Kenya Power Chops Debt Collectors Returns By Half

Kenya Power will pay eight private debt collectors a 10 percent commission on every amount they collect as it races to recover Sh5.2billion.

The firm's managing director Bernard Ngugi yesterday said they has halved the commission from 20 percent as it aims to retain more of what is collected.

"They (the debt collectors) will get 10 percent of the money that they are able to recover from the accounts. Each region has one debt collector handling different number of accounts," Mr Ngugi said in Nairobi.

Mr Ngugi said the utility firm has no capacity to follow up all its debtors, and that the companies are critical to the it's renewed efforts to realise more revenue. "You might find that someone has accumulated a huge amount of unpaid electricity bills and then they relocate. We do not have the capacity to follow up on such cases. Debt collectors will help us to recover such dues," the MD said.

Mr Ngugi spoke at the opening of a new Kenya Power office in Mathare, Nairobi ahead of the opening of similar offices in Kibera and Mukuru kwa Njenga.

Kenya Power is owed Sh2.3 billion by its customers in Nairobi, Sh845 million in Coast, Sh298 million in Central Rift and ShSh386 million in Western.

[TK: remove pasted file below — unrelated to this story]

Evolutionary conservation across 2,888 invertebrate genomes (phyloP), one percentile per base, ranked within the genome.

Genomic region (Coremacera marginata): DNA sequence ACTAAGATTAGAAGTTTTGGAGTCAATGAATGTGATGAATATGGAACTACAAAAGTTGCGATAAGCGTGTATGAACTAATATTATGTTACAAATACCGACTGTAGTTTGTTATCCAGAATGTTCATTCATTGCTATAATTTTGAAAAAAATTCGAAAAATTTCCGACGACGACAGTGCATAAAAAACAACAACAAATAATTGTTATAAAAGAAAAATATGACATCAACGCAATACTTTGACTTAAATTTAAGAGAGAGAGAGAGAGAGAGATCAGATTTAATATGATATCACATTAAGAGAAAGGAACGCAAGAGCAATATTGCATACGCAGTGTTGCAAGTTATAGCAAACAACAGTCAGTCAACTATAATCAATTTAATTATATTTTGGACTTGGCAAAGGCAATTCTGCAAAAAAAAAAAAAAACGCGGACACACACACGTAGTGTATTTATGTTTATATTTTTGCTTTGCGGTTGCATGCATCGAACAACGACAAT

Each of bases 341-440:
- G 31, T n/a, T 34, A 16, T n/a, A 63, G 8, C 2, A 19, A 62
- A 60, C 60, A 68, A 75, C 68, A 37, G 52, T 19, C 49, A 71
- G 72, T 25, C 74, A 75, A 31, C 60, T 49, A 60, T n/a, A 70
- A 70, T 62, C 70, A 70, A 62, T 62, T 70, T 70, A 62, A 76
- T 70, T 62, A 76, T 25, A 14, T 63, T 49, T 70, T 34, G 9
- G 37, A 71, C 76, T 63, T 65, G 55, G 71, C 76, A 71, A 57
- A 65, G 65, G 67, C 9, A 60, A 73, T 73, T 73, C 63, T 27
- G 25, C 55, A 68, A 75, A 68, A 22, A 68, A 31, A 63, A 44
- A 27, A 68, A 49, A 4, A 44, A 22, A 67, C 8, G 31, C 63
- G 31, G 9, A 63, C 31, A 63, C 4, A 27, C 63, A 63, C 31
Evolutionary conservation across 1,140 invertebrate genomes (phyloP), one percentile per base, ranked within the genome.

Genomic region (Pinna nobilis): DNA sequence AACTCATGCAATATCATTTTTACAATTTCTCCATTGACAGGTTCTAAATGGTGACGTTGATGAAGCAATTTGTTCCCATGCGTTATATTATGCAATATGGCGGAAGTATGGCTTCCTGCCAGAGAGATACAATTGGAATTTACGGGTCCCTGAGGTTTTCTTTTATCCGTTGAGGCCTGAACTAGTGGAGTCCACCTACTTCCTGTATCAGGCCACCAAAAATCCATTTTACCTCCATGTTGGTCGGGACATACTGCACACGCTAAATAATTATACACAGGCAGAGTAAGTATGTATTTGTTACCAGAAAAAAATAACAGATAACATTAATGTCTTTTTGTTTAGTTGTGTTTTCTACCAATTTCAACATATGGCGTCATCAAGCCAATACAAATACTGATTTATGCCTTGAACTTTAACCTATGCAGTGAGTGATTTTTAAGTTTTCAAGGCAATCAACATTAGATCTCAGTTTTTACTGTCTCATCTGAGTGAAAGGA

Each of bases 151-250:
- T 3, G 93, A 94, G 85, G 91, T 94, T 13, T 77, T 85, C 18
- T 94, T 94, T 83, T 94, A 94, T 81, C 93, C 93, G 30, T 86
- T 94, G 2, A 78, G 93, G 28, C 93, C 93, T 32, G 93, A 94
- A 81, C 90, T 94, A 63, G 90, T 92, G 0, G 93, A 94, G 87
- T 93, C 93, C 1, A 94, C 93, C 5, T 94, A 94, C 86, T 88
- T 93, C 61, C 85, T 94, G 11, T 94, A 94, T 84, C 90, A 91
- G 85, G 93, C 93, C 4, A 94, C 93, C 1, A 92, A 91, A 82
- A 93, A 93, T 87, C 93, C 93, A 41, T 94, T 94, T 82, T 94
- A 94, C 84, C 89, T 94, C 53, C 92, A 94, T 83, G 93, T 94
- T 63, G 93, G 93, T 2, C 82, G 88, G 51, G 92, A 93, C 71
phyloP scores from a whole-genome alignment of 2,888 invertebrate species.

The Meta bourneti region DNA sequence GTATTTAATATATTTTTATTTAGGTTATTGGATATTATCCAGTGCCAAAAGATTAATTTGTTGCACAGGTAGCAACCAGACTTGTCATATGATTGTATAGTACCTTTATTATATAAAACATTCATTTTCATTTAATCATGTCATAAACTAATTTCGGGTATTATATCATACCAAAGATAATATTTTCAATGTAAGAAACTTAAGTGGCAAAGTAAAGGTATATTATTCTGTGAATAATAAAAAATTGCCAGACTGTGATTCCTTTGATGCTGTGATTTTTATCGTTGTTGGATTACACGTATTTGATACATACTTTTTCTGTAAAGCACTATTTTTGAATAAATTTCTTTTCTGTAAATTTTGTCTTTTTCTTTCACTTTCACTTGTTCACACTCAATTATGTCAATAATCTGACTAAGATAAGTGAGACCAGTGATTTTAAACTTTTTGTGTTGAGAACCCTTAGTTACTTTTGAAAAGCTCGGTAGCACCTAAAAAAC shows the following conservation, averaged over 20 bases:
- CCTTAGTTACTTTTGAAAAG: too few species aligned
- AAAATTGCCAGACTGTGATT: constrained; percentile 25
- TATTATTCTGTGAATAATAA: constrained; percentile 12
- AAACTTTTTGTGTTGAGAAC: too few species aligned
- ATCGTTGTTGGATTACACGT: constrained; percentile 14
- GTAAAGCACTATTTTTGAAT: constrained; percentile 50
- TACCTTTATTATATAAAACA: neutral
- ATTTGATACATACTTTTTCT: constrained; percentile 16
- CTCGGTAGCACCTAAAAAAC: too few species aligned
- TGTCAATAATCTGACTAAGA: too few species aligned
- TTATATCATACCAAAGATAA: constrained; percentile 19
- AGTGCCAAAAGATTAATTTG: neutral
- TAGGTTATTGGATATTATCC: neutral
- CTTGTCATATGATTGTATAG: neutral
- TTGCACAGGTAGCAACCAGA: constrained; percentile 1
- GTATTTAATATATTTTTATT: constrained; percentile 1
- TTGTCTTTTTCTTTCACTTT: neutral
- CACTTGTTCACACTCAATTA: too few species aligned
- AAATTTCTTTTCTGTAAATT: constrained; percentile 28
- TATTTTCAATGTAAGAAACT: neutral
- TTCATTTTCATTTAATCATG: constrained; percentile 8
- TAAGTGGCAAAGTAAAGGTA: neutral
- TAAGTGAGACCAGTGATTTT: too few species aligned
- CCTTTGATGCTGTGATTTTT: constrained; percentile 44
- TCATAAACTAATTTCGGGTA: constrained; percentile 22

It is also owed Sh171 million in North Rift, Sh245 million in Mt Kenya, Sh620 million in North Eastern and Sh343 million in South Nyanza. The company also aims to recover Sh2 billion which is lost through electricity theft, which is rampant in informal settlements, which has pushed the company's system losses to 24.7 percent.

Higher revenue collections from electricity sales are among the company's targets in its efforts to boost its shaky financial position, and has to that end rolled out a plan to connect 55,000 small and medium-sized enterprises and 6,000 large power users to smart meters by the end of June.

To further boost its liquidity, the company is also looking for lenders to help refinance its Sh56.6 billion commercial debt as it seeks longer repayment periods and lower interest rates to cut its debt servicing which has hit Sh20 billion per year.

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